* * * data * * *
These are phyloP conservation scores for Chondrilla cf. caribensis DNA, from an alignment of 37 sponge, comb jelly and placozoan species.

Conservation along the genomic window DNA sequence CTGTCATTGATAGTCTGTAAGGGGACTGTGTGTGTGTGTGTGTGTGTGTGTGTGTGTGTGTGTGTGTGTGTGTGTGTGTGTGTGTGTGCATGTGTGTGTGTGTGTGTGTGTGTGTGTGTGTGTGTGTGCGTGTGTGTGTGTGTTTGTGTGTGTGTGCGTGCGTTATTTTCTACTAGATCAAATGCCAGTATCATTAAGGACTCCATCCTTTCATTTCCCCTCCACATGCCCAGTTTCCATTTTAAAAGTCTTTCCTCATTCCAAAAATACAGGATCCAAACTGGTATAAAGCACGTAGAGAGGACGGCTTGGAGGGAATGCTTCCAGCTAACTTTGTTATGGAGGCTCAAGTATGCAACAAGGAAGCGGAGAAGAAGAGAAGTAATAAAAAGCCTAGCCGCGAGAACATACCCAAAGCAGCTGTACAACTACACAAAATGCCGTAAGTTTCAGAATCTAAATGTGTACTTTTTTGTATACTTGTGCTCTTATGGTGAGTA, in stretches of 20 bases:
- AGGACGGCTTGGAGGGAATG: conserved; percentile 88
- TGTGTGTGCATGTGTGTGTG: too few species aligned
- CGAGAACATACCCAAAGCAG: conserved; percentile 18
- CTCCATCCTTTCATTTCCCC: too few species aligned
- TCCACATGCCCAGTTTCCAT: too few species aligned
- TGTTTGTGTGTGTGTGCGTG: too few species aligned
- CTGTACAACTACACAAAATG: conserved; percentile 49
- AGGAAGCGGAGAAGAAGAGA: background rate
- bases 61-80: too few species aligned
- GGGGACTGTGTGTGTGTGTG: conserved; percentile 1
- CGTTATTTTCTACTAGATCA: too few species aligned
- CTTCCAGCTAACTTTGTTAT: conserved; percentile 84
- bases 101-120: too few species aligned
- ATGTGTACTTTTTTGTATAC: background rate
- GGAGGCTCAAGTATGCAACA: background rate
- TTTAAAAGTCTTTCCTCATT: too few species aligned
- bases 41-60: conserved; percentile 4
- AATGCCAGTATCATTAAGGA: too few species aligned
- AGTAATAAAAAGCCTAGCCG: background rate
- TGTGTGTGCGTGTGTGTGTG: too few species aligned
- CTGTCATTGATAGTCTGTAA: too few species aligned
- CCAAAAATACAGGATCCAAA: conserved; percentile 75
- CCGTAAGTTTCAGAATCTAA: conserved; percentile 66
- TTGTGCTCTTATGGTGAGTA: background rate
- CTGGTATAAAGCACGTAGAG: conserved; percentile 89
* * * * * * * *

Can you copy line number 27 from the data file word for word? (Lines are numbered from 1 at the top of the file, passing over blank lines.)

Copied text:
- CTGGTATAAAGCACGTAGAG: conserved; percentile 89